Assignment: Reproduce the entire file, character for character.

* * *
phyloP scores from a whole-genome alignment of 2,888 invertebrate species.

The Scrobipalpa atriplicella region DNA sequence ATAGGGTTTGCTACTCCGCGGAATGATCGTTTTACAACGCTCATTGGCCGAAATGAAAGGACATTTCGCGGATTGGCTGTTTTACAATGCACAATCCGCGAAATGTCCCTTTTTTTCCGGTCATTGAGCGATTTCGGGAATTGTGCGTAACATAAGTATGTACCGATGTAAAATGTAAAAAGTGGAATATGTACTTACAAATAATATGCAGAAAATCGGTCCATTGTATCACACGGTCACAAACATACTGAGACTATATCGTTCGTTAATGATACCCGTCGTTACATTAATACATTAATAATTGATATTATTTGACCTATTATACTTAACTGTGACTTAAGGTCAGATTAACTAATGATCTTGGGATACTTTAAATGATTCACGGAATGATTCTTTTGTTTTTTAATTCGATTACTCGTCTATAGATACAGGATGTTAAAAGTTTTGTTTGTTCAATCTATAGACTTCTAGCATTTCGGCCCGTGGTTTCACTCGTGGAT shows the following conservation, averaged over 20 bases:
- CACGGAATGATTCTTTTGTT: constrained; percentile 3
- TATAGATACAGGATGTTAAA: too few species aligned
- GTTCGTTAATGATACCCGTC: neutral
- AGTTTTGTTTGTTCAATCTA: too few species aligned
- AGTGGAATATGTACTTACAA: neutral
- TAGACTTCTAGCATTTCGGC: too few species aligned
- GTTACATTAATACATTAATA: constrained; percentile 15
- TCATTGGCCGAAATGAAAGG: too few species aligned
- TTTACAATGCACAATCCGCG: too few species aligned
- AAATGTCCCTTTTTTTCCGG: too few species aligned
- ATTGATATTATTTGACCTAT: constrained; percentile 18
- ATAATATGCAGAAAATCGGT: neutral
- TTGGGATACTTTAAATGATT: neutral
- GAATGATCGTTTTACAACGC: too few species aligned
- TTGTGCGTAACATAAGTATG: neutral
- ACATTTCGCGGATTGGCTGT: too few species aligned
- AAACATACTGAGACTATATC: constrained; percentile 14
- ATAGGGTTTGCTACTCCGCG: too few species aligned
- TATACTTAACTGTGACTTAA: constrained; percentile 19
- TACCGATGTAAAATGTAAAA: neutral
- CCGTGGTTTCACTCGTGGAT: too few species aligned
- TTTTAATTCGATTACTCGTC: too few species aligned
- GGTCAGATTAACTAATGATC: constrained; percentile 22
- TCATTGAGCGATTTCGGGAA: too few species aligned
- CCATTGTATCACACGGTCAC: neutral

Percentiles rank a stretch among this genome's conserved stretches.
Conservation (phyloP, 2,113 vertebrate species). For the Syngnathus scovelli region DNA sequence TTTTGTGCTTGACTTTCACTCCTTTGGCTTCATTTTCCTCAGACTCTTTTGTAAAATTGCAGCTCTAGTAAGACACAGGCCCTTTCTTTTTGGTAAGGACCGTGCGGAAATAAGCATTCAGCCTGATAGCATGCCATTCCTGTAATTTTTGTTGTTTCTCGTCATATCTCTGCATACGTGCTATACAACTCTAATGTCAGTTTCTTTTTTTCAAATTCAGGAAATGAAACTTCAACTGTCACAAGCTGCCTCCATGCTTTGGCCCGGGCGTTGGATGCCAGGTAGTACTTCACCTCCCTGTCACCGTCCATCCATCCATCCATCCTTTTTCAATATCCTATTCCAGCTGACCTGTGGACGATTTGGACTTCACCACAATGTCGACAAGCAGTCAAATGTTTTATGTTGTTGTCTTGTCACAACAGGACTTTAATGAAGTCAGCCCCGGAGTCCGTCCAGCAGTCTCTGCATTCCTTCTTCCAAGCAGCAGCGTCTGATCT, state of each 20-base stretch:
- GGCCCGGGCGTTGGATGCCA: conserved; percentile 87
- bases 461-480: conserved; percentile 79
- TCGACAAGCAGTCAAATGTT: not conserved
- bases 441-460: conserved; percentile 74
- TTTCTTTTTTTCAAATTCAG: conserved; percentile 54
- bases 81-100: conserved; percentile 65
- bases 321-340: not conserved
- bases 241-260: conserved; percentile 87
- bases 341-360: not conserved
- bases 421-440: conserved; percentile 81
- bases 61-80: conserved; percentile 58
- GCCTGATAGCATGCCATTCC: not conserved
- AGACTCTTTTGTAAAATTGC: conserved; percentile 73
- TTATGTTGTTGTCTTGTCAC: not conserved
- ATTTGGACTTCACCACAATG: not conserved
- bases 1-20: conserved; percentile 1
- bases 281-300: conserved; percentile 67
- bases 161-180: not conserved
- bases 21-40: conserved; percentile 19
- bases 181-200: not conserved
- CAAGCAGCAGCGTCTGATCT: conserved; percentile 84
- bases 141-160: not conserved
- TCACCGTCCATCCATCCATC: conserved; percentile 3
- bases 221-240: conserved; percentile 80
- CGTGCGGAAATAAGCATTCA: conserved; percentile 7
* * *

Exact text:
phyloP scores from a whole-genome alignment of 2,888 invertebrate species.

The Scrobipalpa atriplicella region DNA sequence ATAGGGTTTGCTACTCCGCGGAATGATCGTTTTACAACGCTCATTGGCCGAAATGAAAGGACATTTCGCGGATTGGCTGTTTTACAATGCACAATCCGCGAAATGTCCCTTTTTTTCCGGTCATTGAGCGATTTCGGGAATTGTGCGTAACATAAGTATGTACCGATGTAAAATGTAAAAAGTGGAATATGTACTTACAAATAATATGCAGAAAATCGGTCCATTGTATCACACGGTCACAAACATACTGAGACTATATCGTTCGTTAATGATACCCGTCGTTACATTAATACATTAATAATTGATATTATTTGACCTATTATACTTAACTGTGACTTAAGGTCAGATTAACTAATGATCTTGGGATACTTTAAATGATTCACGGAATGATTCTTTTGTTTTTTAATTCGATTACTCGTCTATAGATACAGGATGTTAAAAGTTTTGTTTGTTCAATCTATAGACTTCTAGCATTTCGGCCCGTGGTTTCACTCGTGGAT shows the following conservation, averaged over 20 bases:
- CACGGAATGATTCTTTTGTT: constrained; percentile 3
- TATAGATACAGGATGTTAAA: too few species aligned
- GTTCGTTAATGATACCCGTC: neutral
- AGTTTTGTTTGTTCAATCTA: too few species aligned
- AGTGGAATATGTACTTACAA: neutral
- TAGACTTCTAGCATTTCGGC: too few species aligned
- GTTACATTAATACATTAATA: constrained; percentile 15
- TCATTGGCCGAAATGAAAGG: too few species aligned
- TTTACAATGCACAATCCGCG: too few species aligned
- AAATGTCCCTTTTTTTCCGG: too few species aligned
- ATTGATATTATTTGACCTAT: constrained; percentile 18
- ATAATATGCAGAAAATCGGT: neutral
- TTGGGATACTTTAAATGATT: neutral
- GAATGATCGTTTTACAACGC: too few species aligned
- TTGTGCGTAACATAAGTATG: neutral
- ACATTTCGCGGATTGGCTGT: too few species aligned
- AAACATACTGAGACTATATC: constrained; percentile 14
- ATAGGGTTTGCTACTCCGCG: too few species aligned
- TATACTTAACTGTGACTTAA: constrained; percentile 19
- TACCGATGTAAAATGTAAAA: neutral
- CCGTGGTTTCACTCGTGGAT: too few species aligned
- TTTTAATTCGATTACTCGTC: too few species aligned
- GGTCAGATTAACTAATGATC: constrained; percentile 22
- TCATTGAGCGATTTCGGGAA: too few species aligned
- CCATTGTATCACACGGTCAC: neutral

Percentiles rank a stretch among this genome's conserved stretches.
Conservation (phyloP, 2,113 vertebrate species). For the Syngnathus scovelli region DNA sequence TTTTGTGCTTGACTTTCACTCCTTTGGCTTCATTTTCCTCAGACTCTTTTGTAAAATTGCAGCTCTAGTAAGACACAGGCCCTTTCTTTTTGGTAAGGACCGTGCGGAAATAAGCATTCAGCCTGATAGCATGCCATTCCTGTAATTTTTGTTGTTTCTCGTCATATCTCTGCATACGTGCTATACAACTCTAATGTCAGTTTCTTTTTTTCAAATTCAGGAAATGAAACTTCAACTGTCACAAGCTGCCTCCATGCTTTGGCCCGGGCGTTGGATGCCAGGTAGTACTTCACCTCCCTGTCACCGTCCATCCATCCATCCATCCTTTTTCAATATCCTATTCCAGCTGACCTGTGGACGATTTGGACTTCACCACAATGTCGACAAGCAGTCAAATGTTTTATGTTGTTGTCTTGTCACAACAGGACTTTAATGAAGTCAGCCCCGGAGTCCGTCCAGCAGTCTCTGCATTCCTTCTTCCAAGCAGCAGCGTCTGATCT, state of each 20-base stretch:
- GGCCCGGGCGTTGGATGCCA: conserved; percentile 87
- bases 461-480: conserved; percentile 79
- TCGACAAGCAGTCAAATGTT: not conserved
- bases 441-460: conserved; percentile 74
- TTTCTTTTTTTCAAATTCAG: conserved; percentile 54
- bases 81-100: conserved; percentile 65
- bases 321-340: not conserved
- bases 241-260: conserved; percentile 87
- bases 341-360: not conserved
- bases 421-440: conserved; percentile 81
- bases 61-80: conserved; percentile 58
- GCCTGATAGCATGCCATTCC: not conserved
- AGACTCTTTTGTAAAATTGC: conserved; percentile 73
- TTATGTTGTTGTCTTGTCAC: not conserved
- ATTTGGACTTCACCACAATG: not conserved
- bases 1-20: conserved; percentile 1
- bases 281-300: conserved; percentile 67
- bases 161-180: not conserved
- bases 21-40: conserved; percentile 19
- bases 181-200: not conserved
- CAAGCAGCAGCGTCTGATCT: conserved; percentile 84
- bases 141-160: not conserved
- TCACCGTCCATCCATCCATC: conserved; percentile 3
- bases 221-240: conserved; percentile 80
- CGTGCGGAAATAAGCATTCA: conserved; percentile 7